Comparing Cost-Effectiveness of Management Approaches for Severe Obesity in T2D

An economic evaluation using a microsimulation model comparing Roux-en-Y gastric bypass, sleeve gastrectomy, and medical therapy for severe obesity in patients with type 2 diabetes suggests gastric bypass was the most cost-effective approach.

A new study is providing insight into the cost-effectiveness of various treatment approaches for management of severe obesity in patients with type 2 diabetes.

An economic evaluation of a microsimulation model used to project health and cost outcomes, results indicate Roux-en-Y gastric bypass was projected to be more cost-effective in patients with severe obesity and type 2 diabetes, regardless of disease severity, when compared to medical therapy and sleeve gastrectomy.

“Over 5 years, RYGB was projected to result in greater weight loss and T2D remission rates than sleeve gastrectomy and medical therapy in US adults with severe obesity and T2D, regardless of T2D severity at baseline. Despite its higher upfront surgical costs, RYGB was estimated to be the most cost-effective treatment over 5 years and became even more cost-effective over longer time horizons,” wrote investigators.

Although the obesity epidemic has continued to grow in the US, patients with obesity have never had access to such an array of management approaches. As the safety and efficacy of these approaches becomes evident, focus has begun to shift to the cost-effectiveness of each treatment. With this in mind, a team from the Columbia University Irving Medical Center designed the current study to provide clinicians with insight into estimates of the cost-effectiveness of medical therapy, sleeve gastrectomy, and Roux-en-Y gastric bypass among patients with severe obesity and type 2 diabetes.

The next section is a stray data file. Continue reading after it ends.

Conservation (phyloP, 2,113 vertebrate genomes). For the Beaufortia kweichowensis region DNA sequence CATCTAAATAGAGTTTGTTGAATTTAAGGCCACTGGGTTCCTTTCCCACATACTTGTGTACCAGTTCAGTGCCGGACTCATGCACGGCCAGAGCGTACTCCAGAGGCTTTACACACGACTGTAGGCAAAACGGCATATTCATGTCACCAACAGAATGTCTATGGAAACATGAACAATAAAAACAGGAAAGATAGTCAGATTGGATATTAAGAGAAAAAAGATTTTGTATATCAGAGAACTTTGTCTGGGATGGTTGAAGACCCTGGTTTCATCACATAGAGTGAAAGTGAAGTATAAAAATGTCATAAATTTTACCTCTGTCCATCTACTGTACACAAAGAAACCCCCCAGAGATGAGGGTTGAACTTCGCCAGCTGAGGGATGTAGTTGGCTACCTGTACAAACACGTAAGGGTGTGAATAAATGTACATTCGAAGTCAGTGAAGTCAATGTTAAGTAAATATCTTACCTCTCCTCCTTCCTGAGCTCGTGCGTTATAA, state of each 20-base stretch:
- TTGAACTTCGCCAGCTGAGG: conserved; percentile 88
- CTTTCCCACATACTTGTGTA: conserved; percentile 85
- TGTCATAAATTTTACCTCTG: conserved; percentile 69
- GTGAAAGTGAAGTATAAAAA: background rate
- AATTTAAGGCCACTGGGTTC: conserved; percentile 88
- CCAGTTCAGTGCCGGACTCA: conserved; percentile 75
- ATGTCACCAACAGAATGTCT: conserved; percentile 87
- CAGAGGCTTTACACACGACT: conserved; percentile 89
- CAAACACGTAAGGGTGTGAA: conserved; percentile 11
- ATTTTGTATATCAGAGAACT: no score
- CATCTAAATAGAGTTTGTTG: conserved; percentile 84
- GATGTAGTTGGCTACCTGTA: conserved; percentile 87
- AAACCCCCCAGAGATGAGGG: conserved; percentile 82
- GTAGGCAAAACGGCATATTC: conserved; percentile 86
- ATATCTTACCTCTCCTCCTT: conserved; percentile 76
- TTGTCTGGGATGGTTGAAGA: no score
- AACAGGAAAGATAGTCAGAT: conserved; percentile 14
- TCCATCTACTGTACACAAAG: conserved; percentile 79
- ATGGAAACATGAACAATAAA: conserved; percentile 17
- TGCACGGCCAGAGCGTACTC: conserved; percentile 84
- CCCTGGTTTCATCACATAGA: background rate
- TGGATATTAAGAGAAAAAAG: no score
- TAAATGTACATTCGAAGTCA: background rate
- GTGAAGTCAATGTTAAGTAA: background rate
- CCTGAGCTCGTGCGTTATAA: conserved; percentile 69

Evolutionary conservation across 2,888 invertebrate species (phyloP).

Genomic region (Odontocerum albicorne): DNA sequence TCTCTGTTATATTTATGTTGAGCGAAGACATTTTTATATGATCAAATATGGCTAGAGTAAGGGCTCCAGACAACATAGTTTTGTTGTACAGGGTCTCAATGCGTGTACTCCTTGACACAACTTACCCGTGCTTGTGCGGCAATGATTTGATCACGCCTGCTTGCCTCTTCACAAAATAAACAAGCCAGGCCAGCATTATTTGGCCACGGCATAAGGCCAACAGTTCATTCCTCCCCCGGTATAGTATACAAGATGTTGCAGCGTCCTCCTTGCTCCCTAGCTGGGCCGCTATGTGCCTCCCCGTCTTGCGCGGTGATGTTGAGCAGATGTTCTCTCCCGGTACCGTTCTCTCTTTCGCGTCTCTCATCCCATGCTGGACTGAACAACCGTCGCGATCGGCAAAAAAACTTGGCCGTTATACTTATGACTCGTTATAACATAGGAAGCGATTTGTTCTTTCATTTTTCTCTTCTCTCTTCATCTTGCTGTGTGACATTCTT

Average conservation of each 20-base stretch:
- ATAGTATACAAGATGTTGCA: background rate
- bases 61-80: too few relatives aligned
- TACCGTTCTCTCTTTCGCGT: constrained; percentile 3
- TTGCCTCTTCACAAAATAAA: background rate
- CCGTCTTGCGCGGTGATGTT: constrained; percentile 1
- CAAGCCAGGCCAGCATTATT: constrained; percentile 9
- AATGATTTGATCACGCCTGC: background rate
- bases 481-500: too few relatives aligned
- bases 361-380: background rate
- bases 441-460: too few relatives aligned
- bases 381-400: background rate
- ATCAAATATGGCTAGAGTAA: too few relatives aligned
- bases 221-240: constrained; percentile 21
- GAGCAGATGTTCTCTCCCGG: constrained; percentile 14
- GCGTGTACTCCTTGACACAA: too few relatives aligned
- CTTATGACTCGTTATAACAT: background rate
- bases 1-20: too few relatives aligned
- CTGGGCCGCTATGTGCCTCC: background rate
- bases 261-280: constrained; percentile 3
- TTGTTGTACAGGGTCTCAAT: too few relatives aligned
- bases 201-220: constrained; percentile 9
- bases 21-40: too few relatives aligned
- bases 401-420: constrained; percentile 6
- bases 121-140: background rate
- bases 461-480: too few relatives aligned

Investigators used a microsimulation model to project health and cost outcomes of each approach over a 5-year period, with time horizon varied between 10-30 years in sensitivity analyses. Investigators pointed out model inputs were derived from clinical trials, large cohort studies, national databases, and published literature. Additionally, probabilistic sampling of model inputs accounted for parameter uncertainty and estimates for obesity and type 2 diabetes were derived from NHANES data.

The primary outcome measures of interest for the study were quality-adjusted life-years (QALYs), costs, and incremental cost-effectiveness ratios (ICER). For the purpose of analysis, a strategy was considered cost-effective if the ICER was less than $100,000 per QALY. Investigators noted the preferred strategy would result in the greatest number of WQALYs gained while being cost-effective.

The investigators’ model simulated 1000 cohorts of 10,000 patients. Of these, 16% had mild type 2 diabetes, 56% had moderate type 2 diabetes, and 28% had severe type 2 diabetes baseline. The mean simulation age of patients was 54.6 (95% CI, 54.2-55.0) years, 61.6% (95% CI, 60.1%-63.4%) were female, and 65.1% (95% CI, 63.6%-66.7%) were non-Hispanic White.

Results of the analyses indicated Roux-en-Y gastric bypass was associated with the most QALYs gained in the overall population (mean, 0.44 QALY; 95% CI, 0.21- 0.86 QALY) and when stratified by baseline T2D severity at 5 years ([mild: mean, 0.59 QALY; 95% CI, 0.35-0.98 QALY], [moderate: mean, 0.50 QALY; 95% CI, 0.25-0.88 QALY], [severe: mean, 0.30 QALY; 95% CI, 0.07-0.79 QALY]).

When assessing for ICER, results demonstrated Roux-en-Y gastric bypass was the preferred strategy in the overall population and when stratified by baseline diabetes severity ([mild: ICER, $36,479 per QALY; 73.7% probability preferred], [moderate: ICER, $37,056 per QALY; 85.6% probability preferred], [severe: ICER, $98,940 per QALY; 40.2% probability preferred]. Investigators pointed out assessing cost-effectiveness over a longer time horizon resulted in improved cost-effectiveness for Roux-en-Y gastric bypass.

This study, “Estimated Cost-effectiveness of Medical Therapy, Sleeve Gastrectomy, and Gastric Bypass in Patients With Severe Obesity and Type 2 Diabetes,” was published in JAMA Network Open.